MENTAL HEALTH TALK: Is it stress? Anxiety? Or both?

By GSU staff rep Donna Driediger

We often hear coworkers, family and friends talk about stress and anxiety as a normal part of a day, but do we understand the difference between the two? And do we really know what a normal amount of stress or anxiety is?

The difference between Stress and Anxiety

Stress is any demand placed on your brain or physical body. An event or scenario that makes you feel frustrated or nervous can trigger it.

Anxiety is a feeling of fear, worry, or unease. While it can occur as a reaction to stress, it can also happen without any obvious trigger.

Both stress and anxiety involve mostly identical symptoms, including but not limited to:

  • trouble sleeping
  • digestive issues
  • difficulty concentrating
  • muscle tension
  • irritability or anger.

People experience feelings of stress and anxiety at points in time in their lives.

Stress and anxiety can be a helpful motivator to accomplish daunting tasks or do things you’d rather not (but really should do). Unmanaged stress and anxiety can interfere with daily life and take a toll on your mental and physical health.

Stress and anxiety produce a range of physical and psychological symptoms.

The big difference between stress and anxiety is the presence of a specific trigger.

Stress is typically tied to a specific situation. Once that situation resolves, so does your stress. That doesn’t mean stress is always short-lived, though. Chronic stress refers to long lasting stress that occurs in response to ongoing pressure, like a demanding job or family conflict.

Anxiety, by contrast, doesn’t always have a specific stressor.

Not sure whether stress or anxiety is behind your symptoms?

Step back and think of what’s going on in your life right now. What kinds of things do you worry about? Are they specific threats or events? If you can tie your feelings back to a specific trigger, they’re likely the result of stress. If the exact cause isn’t clear, or your symptoms stick around after the initial trigger goes away, it may be anxiety.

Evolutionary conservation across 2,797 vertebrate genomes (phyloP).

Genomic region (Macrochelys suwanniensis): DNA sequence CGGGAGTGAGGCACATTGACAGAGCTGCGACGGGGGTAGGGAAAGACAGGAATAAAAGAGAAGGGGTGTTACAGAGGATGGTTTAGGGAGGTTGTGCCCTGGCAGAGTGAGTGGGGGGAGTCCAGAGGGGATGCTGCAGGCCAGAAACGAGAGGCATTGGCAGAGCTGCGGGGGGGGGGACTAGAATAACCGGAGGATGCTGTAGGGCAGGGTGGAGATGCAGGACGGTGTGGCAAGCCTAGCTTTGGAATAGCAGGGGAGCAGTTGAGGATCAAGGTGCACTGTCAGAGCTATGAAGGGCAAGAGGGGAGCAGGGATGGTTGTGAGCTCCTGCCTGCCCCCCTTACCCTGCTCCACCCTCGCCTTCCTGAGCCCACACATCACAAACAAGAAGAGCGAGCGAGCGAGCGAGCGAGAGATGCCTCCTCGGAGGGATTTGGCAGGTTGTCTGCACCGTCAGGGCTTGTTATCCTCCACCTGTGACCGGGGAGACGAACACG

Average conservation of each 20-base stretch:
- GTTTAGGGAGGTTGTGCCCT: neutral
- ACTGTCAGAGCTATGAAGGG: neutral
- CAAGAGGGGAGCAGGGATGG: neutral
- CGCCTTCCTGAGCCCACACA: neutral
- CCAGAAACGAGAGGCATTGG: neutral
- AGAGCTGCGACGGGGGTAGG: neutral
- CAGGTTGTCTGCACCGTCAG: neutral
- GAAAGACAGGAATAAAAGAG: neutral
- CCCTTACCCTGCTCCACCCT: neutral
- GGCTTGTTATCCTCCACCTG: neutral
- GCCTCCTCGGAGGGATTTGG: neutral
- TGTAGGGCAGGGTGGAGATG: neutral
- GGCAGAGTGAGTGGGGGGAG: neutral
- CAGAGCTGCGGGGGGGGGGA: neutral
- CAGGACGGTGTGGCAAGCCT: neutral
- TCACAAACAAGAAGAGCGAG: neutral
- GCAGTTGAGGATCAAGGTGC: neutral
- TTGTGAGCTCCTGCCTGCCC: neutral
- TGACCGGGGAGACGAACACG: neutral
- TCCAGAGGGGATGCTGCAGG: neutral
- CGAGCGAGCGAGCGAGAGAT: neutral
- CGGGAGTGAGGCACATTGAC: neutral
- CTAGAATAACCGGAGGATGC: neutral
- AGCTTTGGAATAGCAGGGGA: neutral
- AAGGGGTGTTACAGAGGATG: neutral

An example:

Consider car troubles. Maybe you know you really need new brakes, but you can’t afford to replace them just yet. For the next few weeks, you feel uneasy about driving. What if your brakes fail going down a hill?

What if a cat jumps out and your brakes don’t’ engage? A few weeks later, you have a fresh set of brakes and you’ve stopped worrying about driving safely. In this case, your nervousness was due to stress, triggered by having bad brakes.

Maybe you get your new brakes and don’t really notice a change in your symptoms. You’re still nervous about driving and feel a vague sense of unease that you can’t quite put your finger on. Or, your brakes were never an issue in the first place, but you can’t shake an overall feeling of nervousness about getting on the road. That would be anxiety.

Is feeling stressed or anxious impacting your work life?

Know that GSU is here to assist you in ensuring you have the tools available to have a safe workplace. Work and life stressors and anxiety are a delicate walk to navigate. If you need help, please reach out.

If you are stressed or anxious in your workplace or getting to a point where it is no longer manageable, contact Donna Driediger at